I am experiencing the same problem you described by Mr. Hong Yuan in his
post a few from last March.  I have Zope 2.7.4, python 2.3.4 and
PostgreSQL 8.0 and psycopg as DB adapter.

All my dates stores in postgresql are WITHOUT timezone and my linux is
set for the "America/Mexico City" time zone. All works fine at the OS
and python level but not within Zope, it behaves as Mr. Hong Yuan
describes in the post.

I have noticed that Zope, when getting the data coming from postgresql
(the date) always takes it to be at midnight in GMT time zone. 

While formatting the date for presentation, it doesn't take into account
the OS TZ settings, it just assumes data (from postgresql) is at
midnight in GMT and mangles it.

If the TZ variable is set on the zope.conf file, it actually adds hours
to the date (as like moving east), having first during the day having
the "date ok" but a wrong time and, later on the day, the date goes
wrong because of that timezone difference.

If the TZ is not set in the zope.conf file it substracts hours from the
date data from postgresql, effectively moving the date on day before,
because it assumed midnight GMT.

Doing further experiments I have noticed that when the data type passed 
to Zope is "date" (not "datetime" or "timespamp", only date) then Zope 
misbehaves with the TZ, assuming it is on GMT and not taking into
account the overall system (Operating system) time zone settings.

I have seen posts discussing this issue as far back as 2001. Has it been
solved already ?   Is it worth getting into the Zope code and trying to 
fix it and submit a patch ? Or its already deprecated ? or...?

I believe it is still a huge bug the the Zope/Python date time handling
routines, I am correct with this appreciation?

Any comments are most than welcome.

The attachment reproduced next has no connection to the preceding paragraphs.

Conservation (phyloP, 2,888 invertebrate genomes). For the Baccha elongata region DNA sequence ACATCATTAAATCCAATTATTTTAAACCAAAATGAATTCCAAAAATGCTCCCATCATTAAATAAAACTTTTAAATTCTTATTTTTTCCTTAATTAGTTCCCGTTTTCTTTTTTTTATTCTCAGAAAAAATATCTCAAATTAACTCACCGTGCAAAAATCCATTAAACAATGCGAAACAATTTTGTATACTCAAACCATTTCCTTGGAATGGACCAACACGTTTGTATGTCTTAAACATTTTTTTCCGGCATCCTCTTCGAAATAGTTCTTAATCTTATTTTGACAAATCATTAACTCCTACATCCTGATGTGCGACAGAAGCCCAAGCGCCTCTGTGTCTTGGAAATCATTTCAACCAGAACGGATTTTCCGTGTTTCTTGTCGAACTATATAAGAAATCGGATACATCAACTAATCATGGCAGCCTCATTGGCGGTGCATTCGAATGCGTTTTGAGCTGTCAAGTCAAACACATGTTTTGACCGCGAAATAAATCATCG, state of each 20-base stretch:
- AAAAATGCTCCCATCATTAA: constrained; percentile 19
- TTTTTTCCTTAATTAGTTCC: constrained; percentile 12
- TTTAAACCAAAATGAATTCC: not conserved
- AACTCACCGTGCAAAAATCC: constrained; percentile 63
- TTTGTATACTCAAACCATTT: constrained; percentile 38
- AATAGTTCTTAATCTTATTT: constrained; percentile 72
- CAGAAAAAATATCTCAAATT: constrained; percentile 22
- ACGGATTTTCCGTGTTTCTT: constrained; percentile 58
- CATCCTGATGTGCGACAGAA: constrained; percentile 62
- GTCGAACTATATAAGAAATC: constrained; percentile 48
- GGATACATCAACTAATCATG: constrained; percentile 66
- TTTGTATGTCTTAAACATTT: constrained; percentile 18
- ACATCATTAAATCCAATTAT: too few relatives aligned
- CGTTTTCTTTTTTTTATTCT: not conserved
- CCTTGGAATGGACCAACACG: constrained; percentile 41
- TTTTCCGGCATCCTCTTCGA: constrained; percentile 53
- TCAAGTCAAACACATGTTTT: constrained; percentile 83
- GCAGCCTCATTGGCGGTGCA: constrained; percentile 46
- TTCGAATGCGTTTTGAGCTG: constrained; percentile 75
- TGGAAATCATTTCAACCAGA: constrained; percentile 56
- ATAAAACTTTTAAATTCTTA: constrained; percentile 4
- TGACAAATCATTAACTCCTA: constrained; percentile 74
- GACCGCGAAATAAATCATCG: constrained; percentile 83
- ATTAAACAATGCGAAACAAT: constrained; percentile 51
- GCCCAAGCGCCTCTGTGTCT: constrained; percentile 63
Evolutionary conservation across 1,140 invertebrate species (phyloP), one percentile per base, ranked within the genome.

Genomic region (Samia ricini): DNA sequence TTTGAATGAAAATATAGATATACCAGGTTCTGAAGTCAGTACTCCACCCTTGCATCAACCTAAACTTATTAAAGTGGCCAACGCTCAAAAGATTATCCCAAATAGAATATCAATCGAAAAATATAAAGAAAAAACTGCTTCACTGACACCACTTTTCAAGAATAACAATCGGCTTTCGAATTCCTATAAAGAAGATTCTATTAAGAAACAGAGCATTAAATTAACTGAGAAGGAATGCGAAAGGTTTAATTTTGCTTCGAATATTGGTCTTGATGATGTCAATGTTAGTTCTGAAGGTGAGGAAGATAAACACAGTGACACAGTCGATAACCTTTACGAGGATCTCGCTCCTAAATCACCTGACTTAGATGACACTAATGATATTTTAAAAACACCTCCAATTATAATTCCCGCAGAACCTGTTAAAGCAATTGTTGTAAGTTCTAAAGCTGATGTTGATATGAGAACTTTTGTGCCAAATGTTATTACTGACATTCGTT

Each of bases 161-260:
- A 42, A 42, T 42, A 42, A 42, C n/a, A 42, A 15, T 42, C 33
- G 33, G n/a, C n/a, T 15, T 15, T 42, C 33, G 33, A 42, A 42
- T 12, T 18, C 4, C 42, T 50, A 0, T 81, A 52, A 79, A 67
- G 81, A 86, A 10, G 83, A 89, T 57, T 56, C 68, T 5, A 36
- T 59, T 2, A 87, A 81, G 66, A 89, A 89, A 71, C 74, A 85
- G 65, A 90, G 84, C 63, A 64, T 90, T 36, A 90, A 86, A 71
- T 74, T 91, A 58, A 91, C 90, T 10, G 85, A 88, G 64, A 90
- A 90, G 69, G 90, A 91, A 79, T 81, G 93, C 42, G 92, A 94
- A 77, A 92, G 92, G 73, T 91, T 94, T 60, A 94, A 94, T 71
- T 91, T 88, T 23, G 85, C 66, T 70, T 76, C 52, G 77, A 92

> Dieter Maurer wrote:
> >Hong Yaun wrote at 2005-3-14 21:43 +0800:
> >  
> >
> >>...
> >>However, I find that strftime returns a value that is not the same
> >>as the original one, very likely due to some behind-scene timezone 
> >>adjustment, which I don't understand and don't know how to control.
> >>following PythonScript code is an illustration of my problem:
> >>    
> >>
> >
> >A bug recently discussed some time ago in the mailing
> >list. Please search the archive...
> >
> >  
> >
> Thanks Dieter for the pointers. After reading through the thread and
> DateTime code, I finally find that this is a different bug.
> My Linux server has its local time zone set to Asia/Shanghai, which
> the abbreviation 'CST', standing for China Standard Time (GMT+8).
> ws1:~# date
> Thu Mar 17 17:54:08 CST 2005
> Unfortunately, the same abbreviation is also used for US Central 
> Standard Time (GMT-6) and zope takes this as the default. So in python
> get the following test results:
>  >>> from DateTime import DateTime
>  >>> a = DateTime('2005-01-01 17:00')
>  >>> a
> DateTime('2005/01/01 17:00:00 US/Central')
>  >>> a.strftime('%Y-%m-%d %H:%M:%S %Z')
> '2005-01-02 07:00:00 CST'
> In zope version prior to 2.7.4, DateTime.strftime doesn't respect 
> timezone, so I did't see the error in my application. After upgrade
> 2.7.4 however, the difference surfaced.
> By the way, this only happens when I am initializing DateTime object 
> from a string, e.g. from a timestamp field in database. When DateTime
> constructed with the system time, the error doesn't occur:
>  >>> a=DateTime()
>  >>> a
> DateTime('2005/03/17 17:42:36.380 US/Central')
>  >>> a.strftime('%Y-%m-%d %H:%M:%S %Z')
> '2005-03-17 17:42:36 CST'
> How can I fix this?
> -- 
> HONG Yuan
> Homemaster Trading Co., Ltd.
> No. 601, Bldg. 41, 288 Shuangyang Rd. (N)
> Shanghai 200433, P.R.C.
> Tel: +86 21 55056553
> Fax: +86 21 55067325
> E-mail: hongyuan at homemaster.cn

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